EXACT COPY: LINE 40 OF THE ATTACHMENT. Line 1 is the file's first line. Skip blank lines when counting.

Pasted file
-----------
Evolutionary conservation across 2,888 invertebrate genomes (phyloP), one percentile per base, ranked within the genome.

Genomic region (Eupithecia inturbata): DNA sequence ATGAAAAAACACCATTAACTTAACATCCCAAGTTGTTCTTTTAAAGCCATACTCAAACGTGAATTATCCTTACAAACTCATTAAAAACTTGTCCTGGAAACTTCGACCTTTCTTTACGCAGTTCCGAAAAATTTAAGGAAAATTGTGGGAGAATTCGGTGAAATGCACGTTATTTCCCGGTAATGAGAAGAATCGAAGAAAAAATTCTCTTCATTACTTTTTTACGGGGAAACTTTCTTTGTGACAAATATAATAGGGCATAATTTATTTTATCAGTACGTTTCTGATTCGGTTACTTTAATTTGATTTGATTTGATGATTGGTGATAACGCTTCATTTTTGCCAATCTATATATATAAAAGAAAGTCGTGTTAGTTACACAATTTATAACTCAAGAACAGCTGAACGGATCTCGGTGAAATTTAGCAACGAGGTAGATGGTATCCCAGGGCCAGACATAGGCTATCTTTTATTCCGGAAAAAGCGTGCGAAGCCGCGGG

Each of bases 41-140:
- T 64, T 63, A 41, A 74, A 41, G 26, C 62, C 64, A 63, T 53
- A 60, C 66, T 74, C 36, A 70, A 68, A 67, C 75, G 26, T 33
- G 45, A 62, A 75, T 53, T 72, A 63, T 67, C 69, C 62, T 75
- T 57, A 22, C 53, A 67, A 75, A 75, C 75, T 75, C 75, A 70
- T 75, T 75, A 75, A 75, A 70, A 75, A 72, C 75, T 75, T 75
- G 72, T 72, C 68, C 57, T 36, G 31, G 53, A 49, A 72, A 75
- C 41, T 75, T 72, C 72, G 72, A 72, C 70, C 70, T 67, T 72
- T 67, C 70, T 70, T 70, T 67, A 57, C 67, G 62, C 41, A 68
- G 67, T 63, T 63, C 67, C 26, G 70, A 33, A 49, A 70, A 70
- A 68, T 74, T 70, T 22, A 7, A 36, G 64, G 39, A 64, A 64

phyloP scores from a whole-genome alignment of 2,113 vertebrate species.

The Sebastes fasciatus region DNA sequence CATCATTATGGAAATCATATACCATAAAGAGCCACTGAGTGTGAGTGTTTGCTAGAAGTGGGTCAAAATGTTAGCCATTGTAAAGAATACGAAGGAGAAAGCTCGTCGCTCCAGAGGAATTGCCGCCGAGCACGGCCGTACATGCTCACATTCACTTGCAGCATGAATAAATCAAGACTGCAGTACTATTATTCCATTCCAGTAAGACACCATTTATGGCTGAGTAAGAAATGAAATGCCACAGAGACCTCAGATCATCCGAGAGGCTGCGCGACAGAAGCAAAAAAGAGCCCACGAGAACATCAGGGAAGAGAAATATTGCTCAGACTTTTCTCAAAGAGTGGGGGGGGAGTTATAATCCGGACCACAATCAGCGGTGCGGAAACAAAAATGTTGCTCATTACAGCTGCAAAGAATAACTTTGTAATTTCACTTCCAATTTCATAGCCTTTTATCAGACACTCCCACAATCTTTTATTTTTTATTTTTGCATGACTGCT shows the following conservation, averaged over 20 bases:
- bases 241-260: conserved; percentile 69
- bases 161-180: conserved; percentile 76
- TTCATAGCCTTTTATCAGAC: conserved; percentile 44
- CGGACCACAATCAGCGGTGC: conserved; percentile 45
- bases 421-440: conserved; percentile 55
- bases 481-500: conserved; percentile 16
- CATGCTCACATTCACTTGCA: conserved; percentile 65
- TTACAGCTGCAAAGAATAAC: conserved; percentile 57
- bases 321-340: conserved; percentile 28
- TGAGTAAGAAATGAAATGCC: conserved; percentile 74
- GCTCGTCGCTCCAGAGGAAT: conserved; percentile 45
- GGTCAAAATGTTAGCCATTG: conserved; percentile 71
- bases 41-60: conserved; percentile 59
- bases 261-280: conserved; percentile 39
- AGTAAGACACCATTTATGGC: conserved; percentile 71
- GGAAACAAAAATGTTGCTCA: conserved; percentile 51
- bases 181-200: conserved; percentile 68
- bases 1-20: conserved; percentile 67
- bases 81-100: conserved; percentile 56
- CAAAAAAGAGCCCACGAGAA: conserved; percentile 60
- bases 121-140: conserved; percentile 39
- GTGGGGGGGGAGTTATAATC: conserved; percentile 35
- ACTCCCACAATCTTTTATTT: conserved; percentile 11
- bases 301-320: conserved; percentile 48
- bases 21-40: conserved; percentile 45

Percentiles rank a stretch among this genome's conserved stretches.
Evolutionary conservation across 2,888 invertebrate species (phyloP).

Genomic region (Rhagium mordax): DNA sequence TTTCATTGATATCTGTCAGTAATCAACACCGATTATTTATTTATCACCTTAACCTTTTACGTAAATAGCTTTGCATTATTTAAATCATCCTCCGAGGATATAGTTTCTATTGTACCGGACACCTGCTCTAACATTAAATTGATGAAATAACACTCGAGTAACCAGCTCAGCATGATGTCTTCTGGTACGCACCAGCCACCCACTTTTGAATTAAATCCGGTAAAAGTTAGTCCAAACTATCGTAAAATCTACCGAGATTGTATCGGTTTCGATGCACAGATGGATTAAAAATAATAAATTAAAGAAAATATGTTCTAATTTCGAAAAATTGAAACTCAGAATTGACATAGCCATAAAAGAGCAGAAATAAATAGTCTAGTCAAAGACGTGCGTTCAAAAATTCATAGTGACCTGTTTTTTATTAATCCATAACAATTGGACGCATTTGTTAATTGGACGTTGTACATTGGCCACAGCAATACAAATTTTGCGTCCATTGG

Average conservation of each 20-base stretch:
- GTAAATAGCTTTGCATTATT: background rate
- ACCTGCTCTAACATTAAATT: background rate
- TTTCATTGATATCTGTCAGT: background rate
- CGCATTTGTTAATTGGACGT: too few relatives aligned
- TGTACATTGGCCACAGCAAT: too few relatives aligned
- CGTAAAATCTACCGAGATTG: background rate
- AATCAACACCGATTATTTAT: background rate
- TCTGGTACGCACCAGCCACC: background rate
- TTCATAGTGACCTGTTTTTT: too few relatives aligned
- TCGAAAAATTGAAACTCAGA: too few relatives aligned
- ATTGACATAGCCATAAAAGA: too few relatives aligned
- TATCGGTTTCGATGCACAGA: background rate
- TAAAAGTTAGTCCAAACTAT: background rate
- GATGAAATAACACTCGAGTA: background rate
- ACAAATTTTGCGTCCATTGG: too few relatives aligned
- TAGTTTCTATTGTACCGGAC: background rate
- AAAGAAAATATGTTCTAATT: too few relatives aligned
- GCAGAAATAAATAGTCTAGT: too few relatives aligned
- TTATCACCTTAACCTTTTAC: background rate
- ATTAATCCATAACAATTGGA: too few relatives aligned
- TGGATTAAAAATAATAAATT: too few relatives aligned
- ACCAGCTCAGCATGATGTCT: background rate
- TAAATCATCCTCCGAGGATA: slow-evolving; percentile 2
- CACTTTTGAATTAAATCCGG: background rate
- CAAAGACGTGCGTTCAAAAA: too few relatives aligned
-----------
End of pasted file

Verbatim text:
- bases 21-40: conserved; percentile 45